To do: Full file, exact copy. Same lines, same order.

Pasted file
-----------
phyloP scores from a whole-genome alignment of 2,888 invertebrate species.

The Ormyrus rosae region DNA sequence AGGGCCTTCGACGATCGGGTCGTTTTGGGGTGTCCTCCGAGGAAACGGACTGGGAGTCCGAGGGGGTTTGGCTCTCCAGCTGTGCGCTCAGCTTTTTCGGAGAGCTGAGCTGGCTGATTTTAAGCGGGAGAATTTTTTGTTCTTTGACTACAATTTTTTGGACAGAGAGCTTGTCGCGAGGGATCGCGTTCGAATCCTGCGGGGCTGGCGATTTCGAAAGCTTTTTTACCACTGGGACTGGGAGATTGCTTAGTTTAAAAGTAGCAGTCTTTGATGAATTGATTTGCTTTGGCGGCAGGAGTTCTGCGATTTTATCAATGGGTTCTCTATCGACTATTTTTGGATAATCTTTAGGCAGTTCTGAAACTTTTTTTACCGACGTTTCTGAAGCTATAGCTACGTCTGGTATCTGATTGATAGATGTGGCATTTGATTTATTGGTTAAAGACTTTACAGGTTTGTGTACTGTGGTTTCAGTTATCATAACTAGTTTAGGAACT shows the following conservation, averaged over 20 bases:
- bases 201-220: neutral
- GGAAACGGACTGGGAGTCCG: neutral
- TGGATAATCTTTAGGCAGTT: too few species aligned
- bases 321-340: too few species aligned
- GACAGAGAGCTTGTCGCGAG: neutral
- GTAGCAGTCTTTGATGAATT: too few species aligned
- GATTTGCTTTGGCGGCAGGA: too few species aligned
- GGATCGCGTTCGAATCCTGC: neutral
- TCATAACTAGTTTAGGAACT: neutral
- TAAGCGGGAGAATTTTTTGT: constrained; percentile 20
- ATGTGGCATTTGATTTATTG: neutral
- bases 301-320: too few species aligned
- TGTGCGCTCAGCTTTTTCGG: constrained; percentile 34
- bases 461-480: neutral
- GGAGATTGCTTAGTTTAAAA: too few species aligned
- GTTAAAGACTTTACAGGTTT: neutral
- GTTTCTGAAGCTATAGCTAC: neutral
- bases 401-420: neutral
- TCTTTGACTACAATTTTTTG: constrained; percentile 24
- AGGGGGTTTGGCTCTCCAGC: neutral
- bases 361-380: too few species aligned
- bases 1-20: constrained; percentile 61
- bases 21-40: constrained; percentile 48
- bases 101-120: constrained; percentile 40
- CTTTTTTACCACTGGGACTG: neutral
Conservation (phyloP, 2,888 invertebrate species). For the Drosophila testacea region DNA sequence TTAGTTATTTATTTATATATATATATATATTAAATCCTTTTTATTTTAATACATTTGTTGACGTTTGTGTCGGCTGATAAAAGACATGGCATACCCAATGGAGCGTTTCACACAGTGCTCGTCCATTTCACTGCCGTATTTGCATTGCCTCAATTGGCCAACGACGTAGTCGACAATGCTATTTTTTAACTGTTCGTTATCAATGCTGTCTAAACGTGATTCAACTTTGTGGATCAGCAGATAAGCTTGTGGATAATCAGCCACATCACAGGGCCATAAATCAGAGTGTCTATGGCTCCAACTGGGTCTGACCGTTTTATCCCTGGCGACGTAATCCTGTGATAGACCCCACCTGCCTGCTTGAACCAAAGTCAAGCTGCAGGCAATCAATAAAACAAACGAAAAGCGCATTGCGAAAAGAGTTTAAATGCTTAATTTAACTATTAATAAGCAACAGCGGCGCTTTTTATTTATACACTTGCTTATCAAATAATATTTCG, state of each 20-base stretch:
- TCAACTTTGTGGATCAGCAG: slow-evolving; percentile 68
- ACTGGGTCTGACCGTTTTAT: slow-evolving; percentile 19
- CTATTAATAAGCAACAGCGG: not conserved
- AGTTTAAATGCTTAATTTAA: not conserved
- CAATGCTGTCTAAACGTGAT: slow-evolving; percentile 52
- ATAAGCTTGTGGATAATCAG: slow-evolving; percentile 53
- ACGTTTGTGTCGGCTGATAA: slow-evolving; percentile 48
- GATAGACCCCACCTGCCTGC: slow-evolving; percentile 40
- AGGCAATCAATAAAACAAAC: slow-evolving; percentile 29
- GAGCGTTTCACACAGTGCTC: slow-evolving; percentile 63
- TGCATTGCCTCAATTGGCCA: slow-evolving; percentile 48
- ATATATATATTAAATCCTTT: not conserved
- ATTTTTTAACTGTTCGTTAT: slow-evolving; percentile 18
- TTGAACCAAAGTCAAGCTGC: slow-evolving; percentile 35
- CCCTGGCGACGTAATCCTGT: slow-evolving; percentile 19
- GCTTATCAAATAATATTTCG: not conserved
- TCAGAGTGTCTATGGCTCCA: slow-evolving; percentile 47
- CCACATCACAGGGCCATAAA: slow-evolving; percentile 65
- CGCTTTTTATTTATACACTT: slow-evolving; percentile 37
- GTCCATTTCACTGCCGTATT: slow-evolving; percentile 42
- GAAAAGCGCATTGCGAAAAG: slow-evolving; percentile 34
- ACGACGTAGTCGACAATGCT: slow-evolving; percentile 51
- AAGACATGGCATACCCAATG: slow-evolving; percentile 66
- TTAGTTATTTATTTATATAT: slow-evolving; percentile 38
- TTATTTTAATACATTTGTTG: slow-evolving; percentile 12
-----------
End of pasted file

phyloP scores from a whole-genome alignment of 2,888 invertebrate species.

The Ormyrus rosae region DNA sequence AGGGCCTTCGACGATCGGGTCGTTTTGGGGTGTCCTCCGAGGAAACGGACTGGGAGTCCGAGGGGGTTTGGCTCTCCAGCTGTGCGCTCAGCTTTTTCGGAGAGCTGAGCTGGCTGATTTTAAGCGGGAGAATTTTTTGTTCTTTGACTACAATTTTTTGGACAGAGAGCTTGTCGCGAGGGATCGCGTTCGAATCCTGCGGGGCTGGCGATTTCGAAAGCTTTTTTACCACTGGGACTGGGAGATTGCTTAGTTTAAAAGTAGCAGTCTTTGATGAATTGATTTGCTTTGGCGGCAGGAGTTCTGCGATTTTATCAATGGGTTCTCTATCGACTATTTTTGGATAATCTTTAGGCAGTTCTGAAACTTTTTTTACCGACGTTTCTGAAGCTATAGCTACGTCTGGTATCTGATTGATAGATGTGGCATTTGATTTATTGGTTAAAGACTTTACAGGTTTGTGTACTGTGGTTTCAGTTATCATAACTAGTTTAGGAACT shows the following conservation, averaged over 20 bases:
- bases 201-220: neutral
- GGAAACGGACTGGGAGTCCG: neutral
- TGGATAATCTTTAGGCAGTT: too few species aligned
- bases 321-340: too few species aligned
- GACAGAGAGCTTGTCGCGAG: neutral
- GTAGCAGTCTTTGATGAATT: too few species aligned
- GATTTGCTTTGGCGGCAGGA: too few species aligned
- GGATCGCGTTCGAATCCTGC: neutral
- TCATAACTAGTTTAGGAACT: neutral
- TAAGCGGGAGAATTTTTTGT: constrained; percentile 20
- ATGTGGCATTTGATTTATTG: neutral
- bases 301-320: too few species aligned
- TGTGCGCTCAGCTTTTTCGG: constrained; percentile 34
- bases 461-480: neutral
- GGAGATTGCTTAGTTTAAAA: too few species aligned
- GTTAAAGACTTTACAGGTTT: neutral
- GTTTCTGAAGCTATAGCTAC: neutral
- bases 401-420: neutral
- TCTTTGACTACAATTTTTTG: constrained; percentile 24
- AGGGGGTTTGGCTCTCCAGC: neutral
- bases 361-380: too few species aligned
- bases 1-20: constrained; percentile 61
- bases 21-40: constrained; percentile 48
- bases 101-120: constrained; percentile 40
- CTTTTTTACCACTGGGACTG: neutral
Conservation (phyloP, 2,888 invertebrate species). For the Drosophila testacea region DNA sequence TTAGTTATTTATTTATATATATATATATATTAAATCCTTTTTATTTTAATACATTTGTTGACGTTTGTGTCGGCTGATAAAAGACATGGCATACCCAATGGAGCGTTTCACACAGTGCTCGTCCATTTCACTGCCGTATTTGCATTGCCTCAATTGGCCAACGACGTAGTCGACAATGCTATTTTTTAACTGTTCGTTATCAATGCTGTCTAAACGTGATTCAACTTTGTGGATCAGCAGATAAGCTTGTGGATAATCAGCCACATCACAGGGCCATAAATCAGAGTGTCTATGGCTCCAACTGGGTCTGACCGTTTTATCCCTGGCGACGTAATCCTGTGATAGACCCCACCTGCCTGCTTGAACCAAAGTCAAGCTGCAGGCAATCAATAAAACAAACGAAAAGCGCATTGCGAAAAGAGTTTAAATGCTTAATTTAACTATTAATAAGCAACAGCGGCGCTTTTTATTTATACACTTGCTTATCAAATAATATTTCG, state of each 20-base stretch:
- TCAACTTTGTGGATCAGCAG: slow-evolving; percentile 68
- ACTGGGTCTGACCGTTTTAT: slow-evolving; percentile 19
- CTATTAATAAGCAACAGCGG: not conserved
- AGTTTAAATGCTTAATTTAA: not conserved
- CAATGCTGTCTAAACGTGAT: slow-evolving; percentile 52
- ATAAGCTTGTGGATAATCAG: slow-evolving; percentile 53
- ACGTTTGTGTCGGCTGATAA: slow-evolving; percentile 48
- GATAGACCCCACCTGCCTGC: slow-evolving; percentile 40
- AGGCAATCAATAAAACAAAC: slow-evolving; percentile 29
- GAGCGTTTCACACAGTGCTC: slow-evolving; percentile 63
- TGCATTGCCTCAATTGGCCA: slow-evolving; percentile 48
- ATATATATATTAAATCCTTT: not conserved
- ATTTTTTAACTGTTCGTTAT: slow-evolving; percentile 18
- TTGAACCAAAGTCAAGCTGC: slow-evolving; percentile 35
- CCCTGGCGACGTAATCCTGT: slow-evolving; percentile 19
- GCTTATCAAATAATATTTCG: not conserved
- TCAGAGTGTCTATGGCTCCA: slow-evolving; percentile 47
- CCACATCACAGGGCCATAAA: slow-evolving; percentile 65
- CGCTTTTTATTTATACACTT: slow-evolving; percentile 37
- GTCCATTTCACTGCCGTATT: slow-evolving; percentile 42
- GAAAAGCGCATTGCGAAAAG: slow-evolving; percentile 34
- ACGACGTAGTCGACAATGCT: slow-evolving; percentile 51
- AAGACATGGCATACCCAATG: slow-evolving; percentile 66
- TTAGTTATTTATTTATATAT: slow-evolving; percentile 38
- TTATTTTAATACATTTGTTG: slow-evolving; percentile 12